Thus, the stated can be inferred! Yes, the distribution channels are fine and these professionals can facilitate (and only that, probably) sales and provision of products to the consumer. But communication? Marketing? After-sales services? Doesn’t seem to be too promising an idea.

Its easy to criticize I know. But let me attempt to suggest some plausible alternatives…
One important interface or touch point in any rural setup is the parchuni or the grocery shop. Since the retailer is considered to be the rep of the city and the messenger of the urban culture, he would be listened to. This is considering the “emulative” trait of the rural consumer, where most of the rural youth have a strong sub-conscious urge to emulate their more sophisticated and well-off counterparts! (Again, if the vegetable vendors and the grain vendors route from the grocery shop, it would attach some credence)

Alternatively, every day a certain section of the rural farmers goes to the cities to sell their produce or to work. At these contact points or trade areas, called Mandis, Reliance and TTSL can setup kiosks and talk about their services. Once these farmers are convinced and have been educated, they would act as ambassadors in their respective villages.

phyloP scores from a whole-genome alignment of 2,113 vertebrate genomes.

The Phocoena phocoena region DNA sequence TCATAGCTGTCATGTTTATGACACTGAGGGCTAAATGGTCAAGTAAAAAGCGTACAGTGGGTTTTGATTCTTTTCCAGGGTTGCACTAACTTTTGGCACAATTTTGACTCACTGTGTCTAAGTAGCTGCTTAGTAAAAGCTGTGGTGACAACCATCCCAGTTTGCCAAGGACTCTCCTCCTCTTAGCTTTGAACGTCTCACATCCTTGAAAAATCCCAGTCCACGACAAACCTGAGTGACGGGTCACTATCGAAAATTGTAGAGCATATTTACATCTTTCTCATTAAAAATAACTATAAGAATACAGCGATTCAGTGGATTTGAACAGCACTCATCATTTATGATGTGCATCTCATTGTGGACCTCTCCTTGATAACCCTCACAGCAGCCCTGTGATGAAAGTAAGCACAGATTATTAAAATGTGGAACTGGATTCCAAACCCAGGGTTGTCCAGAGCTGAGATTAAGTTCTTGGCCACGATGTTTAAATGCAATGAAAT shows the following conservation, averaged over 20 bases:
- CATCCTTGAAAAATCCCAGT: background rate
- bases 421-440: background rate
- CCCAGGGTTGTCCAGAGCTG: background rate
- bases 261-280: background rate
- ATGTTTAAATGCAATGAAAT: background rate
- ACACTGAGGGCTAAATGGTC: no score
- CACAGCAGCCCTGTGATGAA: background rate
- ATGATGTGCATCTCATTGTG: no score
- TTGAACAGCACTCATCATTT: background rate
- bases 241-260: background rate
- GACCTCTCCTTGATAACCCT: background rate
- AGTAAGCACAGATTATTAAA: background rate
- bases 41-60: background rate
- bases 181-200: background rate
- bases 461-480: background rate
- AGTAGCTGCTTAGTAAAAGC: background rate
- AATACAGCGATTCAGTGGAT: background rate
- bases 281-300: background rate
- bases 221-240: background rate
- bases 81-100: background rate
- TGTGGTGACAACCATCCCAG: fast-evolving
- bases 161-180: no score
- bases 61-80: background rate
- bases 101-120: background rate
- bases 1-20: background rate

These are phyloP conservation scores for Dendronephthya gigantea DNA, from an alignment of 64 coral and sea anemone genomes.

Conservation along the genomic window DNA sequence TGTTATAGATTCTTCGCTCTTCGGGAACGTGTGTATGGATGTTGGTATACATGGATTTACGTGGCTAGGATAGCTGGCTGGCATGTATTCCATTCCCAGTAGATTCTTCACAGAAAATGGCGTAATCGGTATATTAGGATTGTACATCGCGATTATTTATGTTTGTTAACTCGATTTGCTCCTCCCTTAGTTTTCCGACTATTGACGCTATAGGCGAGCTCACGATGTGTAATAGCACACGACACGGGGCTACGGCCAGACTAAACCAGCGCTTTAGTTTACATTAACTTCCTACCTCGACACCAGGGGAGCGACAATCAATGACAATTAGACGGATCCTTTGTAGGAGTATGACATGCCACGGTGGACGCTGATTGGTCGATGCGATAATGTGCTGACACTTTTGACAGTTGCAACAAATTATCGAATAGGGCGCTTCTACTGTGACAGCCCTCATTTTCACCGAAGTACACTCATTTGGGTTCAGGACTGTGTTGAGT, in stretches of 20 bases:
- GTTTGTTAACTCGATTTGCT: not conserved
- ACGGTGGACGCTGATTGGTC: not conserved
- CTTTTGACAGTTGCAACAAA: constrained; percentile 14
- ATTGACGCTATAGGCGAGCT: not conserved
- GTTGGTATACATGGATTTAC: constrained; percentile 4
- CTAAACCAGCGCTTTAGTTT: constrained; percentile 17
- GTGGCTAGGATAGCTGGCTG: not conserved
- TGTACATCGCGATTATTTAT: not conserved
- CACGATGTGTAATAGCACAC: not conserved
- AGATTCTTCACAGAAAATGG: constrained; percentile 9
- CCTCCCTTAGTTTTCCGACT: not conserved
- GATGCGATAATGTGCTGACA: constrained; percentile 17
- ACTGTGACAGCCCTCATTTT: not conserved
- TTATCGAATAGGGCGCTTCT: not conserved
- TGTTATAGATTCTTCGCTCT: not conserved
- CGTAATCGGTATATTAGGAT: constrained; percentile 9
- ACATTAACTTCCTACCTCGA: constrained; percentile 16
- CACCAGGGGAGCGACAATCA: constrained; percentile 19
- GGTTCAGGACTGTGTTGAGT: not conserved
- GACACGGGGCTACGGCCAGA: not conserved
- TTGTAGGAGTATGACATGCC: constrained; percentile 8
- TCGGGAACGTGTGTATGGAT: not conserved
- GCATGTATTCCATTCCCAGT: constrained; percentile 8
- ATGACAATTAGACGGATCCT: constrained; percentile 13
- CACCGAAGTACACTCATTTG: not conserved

This model has worked with Shakti Amma by HLL and Sanchalak with ITC. There is no reason why it could not work with Reliance or TTSL.

One critical entry point for any service to gain inroads into the rural market is to begin with adding value to their core competence and then extending those services into other value-adds. For instance, if Reliance has to gain an entry with its CDMA technology, it must first educate the farmers to use their mobiles to gain knowledge of their produce, to get the mandi rates sitting in their rooms and to check supplies.

This is what helped farmers in Kenya during their telecom revolution. According to an article on Telecom in Africa, there was a visible difference in the perspective of these vendors

“Vegetable vendors now make orders for supplies without leaving their stalls. They also avoid being swindled because they can use text messaging to check around for the best prices “.
“Painters and masons now advertise their numbers on trees by the roadsides in Nairobi. In the past, they would have sat outside hardware shops looking for work from people who have just bought nails, cement and other building supplies”.

Thus, not only the farmers but the entire SMB segment can be tapped keeping these essentials in mind and taking necessary steps to communicate with them. Tangible gains are visible and possible – effort just needs to be channelized in the correct direction!

One response

  1. Way to wild a concept it is …..i dont agree with the funda…..i mean India is still at developing stages and not a developed country not everyone is as modern as we think…..